FIG. 13 is a schematic illustration for explaining a various measurements and analyses which can be carried on the thinned image obtained by thinning operation executed on the ROI image provide by the invention, and in particular, measurement of numbers of the nodes, the struts and the terminuses, and measurement of the length of the struts of the bone portion are illustrated.

FIG. 14 is a schematic illustration of a measurement of the length of an intercept between a line and the bone portion which can be carried on the ROI image provide by the invention.

FIG. 15 is a schematic illustration for explaining a method of tensor analysis which is carried out to determine the structural anisotropy of the cancellous bone portion, and in particular, a schematic enlarged illustration of a thinned image produced by a thinning operation executed on the binary image corresponding to the cancellous bone portion provided by the invention, in which a pixel of interest is indicated by "Pior ", and the adjacent pixels surrounding the pixel of interest Pior are referred to Pi, i=0 to 7.

FIG. 16 is a flow chart for determining the structural anisotropy of the cancellous bone portion by a tensor analysis according to the invention.

FIG. 17 is an illustration of a simple example of a binary image for explaining the tensor analysis according to the invention.

DESCRIPTION OF THE PREFERRED EMBODIMENTS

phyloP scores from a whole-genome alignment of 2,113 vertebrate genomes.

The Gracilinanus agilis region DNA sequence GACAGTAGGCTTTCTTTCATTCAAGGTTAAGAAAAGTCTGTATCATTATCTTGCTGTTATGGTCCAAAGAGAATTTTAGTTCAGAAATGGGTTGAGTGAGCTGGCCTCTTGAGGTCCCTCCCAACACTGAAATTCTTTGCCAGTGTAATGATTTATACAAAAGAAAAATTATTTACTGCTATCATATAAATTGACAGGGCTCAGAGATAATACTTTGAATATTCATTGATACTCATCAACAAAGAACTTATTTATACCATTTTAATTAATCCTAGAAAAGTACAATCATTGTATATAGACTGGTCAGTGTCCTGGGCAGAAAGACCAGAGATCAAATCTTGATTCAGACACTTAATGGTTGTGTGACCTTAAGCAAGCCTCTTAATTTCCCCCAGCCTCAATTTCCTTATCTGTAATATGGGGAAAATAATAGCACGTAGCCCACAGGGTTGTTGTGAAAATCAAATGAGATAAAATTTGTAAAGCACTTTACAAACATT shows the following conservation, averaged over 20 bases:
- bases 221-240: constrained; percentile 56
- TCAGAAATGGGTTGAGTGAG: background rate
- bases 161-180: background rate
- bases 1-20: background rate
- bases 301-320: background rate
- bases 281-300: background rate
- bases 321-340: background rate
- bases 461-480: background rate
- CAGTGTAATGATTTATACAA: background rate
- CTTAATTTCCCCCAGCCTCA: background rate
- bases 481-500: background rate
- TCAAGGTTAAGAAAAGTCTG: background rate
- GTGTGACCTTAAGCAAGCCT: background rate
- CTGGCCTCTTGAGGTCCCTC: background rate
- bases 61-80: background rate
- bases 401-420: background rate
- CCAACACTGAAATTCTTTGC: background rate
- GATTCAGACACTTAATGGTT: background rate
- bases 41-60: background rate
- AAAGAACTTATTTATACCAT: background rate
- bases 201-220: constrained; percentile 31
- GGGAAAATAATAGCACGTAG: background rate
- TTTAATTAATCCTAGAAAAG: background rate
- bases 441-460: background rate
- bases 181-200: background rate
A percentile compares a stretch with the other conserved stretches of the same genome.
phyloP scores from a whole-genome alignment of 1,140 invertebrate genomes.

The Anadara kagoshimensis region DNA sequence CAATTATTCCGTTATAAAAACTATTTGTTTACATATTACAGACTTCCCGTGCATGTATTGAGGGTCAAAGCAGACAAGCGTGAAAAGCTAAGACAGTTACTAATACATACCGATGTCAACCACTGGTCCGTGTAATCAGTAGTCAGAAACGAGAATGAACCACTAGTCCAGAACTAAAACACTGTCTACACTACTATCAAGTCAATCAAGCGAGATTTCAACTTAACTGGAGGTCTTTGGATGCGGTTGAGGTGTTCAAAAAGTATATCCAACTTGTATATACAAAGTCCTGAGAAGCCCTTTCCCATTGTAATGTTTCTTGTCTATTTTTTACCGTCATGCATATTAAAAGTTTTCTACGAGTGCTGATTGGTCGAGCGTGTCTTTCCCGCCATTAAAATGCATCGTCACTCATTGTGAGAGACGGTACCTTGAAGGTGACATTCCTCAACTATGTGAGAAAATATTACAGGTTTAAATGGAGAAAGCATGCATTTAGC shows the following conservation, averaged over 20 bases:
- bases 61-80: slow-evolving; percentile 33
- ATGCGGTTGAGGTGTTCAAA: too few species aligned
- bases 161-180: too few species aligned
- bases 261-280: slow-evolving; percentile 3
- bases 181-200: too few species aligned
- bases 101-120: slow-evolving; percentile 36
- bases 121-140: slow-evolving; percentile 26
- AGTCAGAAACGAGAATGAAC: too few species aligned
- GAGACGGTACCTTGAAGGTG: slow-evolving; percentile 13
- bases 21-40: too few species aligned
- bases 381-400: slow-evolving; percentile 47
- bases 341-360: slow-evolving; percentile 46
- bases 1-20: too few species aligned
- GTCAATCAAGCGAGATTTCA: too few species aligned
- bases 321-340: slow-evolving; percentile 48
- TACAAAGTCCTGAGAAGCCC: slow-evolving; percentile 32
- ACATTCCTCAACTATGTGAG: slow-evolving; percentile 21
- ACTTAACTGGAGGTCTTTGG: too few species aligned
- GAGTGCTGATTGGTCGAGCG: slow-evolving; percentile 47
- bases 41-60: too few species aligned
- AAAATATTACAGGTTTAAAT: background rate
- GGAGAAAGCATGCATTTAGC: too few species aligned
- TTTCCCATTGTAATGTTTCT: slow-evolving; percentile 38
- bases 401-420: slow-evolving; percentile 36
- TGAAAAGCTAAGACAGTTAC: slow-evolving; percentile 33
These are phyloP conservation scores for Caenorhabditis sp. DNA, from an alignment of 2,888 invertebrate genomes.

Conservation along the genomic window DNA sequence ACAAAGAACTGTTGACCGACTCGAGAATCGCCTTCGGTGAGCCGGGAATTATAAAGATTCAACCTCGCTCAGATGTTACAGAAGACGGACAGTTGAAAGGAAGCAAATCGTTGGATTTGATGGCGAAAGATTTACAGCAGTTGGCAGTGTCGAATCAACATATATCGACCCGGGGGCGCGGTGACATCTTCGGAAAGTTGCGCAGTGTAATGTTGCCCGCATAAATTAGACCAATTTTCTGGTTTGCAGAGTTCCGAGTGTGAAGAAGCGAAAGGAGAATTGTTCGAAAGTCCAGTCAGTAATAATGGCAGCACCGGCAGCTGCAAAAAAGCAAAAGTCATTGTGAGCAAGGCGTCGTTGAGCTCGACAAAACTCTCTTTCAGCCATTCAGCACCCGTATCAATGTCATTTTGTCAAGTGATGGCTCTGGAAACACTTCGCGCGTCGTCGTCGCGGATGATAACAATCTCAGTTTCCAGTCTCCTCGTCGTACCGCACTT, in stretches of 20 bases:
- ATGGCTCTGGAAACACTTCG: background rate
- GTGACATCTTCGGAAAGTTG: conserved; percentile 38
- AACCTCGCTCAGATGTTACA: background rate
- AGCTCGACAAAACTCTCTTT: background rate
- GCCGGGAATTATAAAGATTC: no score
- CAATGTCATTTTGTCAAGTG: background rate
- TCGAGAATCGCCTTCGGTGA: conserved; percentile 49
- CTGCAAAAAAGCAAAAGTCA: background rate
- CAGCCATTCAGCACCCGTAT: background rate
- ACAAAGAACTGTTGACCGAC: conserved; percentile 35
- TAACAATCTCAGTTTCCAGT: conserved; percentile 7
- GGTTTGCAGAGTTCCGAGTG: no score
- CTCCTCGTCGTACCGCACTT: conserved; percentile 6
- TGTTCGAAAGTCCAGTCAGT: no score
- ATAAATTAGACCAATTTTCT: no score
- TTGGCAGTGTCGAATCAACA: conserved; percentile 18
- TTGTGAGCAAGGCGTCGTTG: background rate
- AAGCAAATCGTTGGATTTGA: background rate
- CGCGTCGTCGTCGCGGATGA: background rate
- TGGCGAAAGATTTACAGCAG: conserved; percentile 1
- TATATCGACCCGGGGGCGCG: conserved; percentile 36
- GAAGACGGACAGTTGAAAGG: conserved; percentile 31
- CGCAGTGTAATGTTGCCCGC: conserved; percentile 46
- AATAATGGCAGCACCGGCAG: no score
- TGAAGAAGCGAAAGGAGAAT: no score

A method of processing a sectional image of a sample bone according to an embodiment of the invention will be described. A sectional image of a sample bone is provided to be input into an image processing system according to the invention. In order to analyze the bone structure with a high precision, an input raw image has a fine resolution, for example, lower than 20 μm per pixel, preferably lower than 10 μm per pixel. In the embodiment of the invention, such a sectional image is obtained by a micro-focus X-ray computed tomography although another method, such as a micrograph of a slice of a sample bone can be utilized.

With reference to FIG. 5, micro-focus X-ray computed tomography will be described. An X-ray generator 14 includes a X-ray tube 14a of which the size of the focus area is approximately 8 μm and a rotating anode 14b. An X-ray sensor 16 and a slit 20 are provided apart from the X-ray generator 14 so that the slit 20 is positioned between the X-ray generator 14 and the X-ray sensor 16. An image reconstruction device 18 is electrically connected to the X-ray sensor 16 for receiving a signal corresponding to the intensity of the X-ray which reaches to the sensor 16. A sample bone 10 is disposed on a turntable 12 which is provided between the X-ray generator 14 and the slit 20.

X-rays are produced when electron hits the rotating anode 14b, so that the accelerated X-ray is directed to the sample bone 10. The propagated X-ray is attenuated through the sample bone 10 and reach the X-ray sensor 16 through the slit 20 so that X-rays which have the desired slice width are extracted from the propagated X-rays. The X-ray sensor 16 sends a signal to the image reconstruction device 18 corresponding to the intensity of the X-rays. The image reconstruction device 18 stores an information corresponding to the signal. Then, the turntable 12 rotates through a predetermined angle to measure the sample bone 10 at the next rotational angle. The above process is repeated until the measurement is carried out along the full arc of the sample bone 10. Thereafter, the image reconstruction device 18 reconstructs a sectional image of the sample bone 10 based on the memorized information. Changing the level of the turntable 12 provides another sectional image of the sample bone 10 at a different height.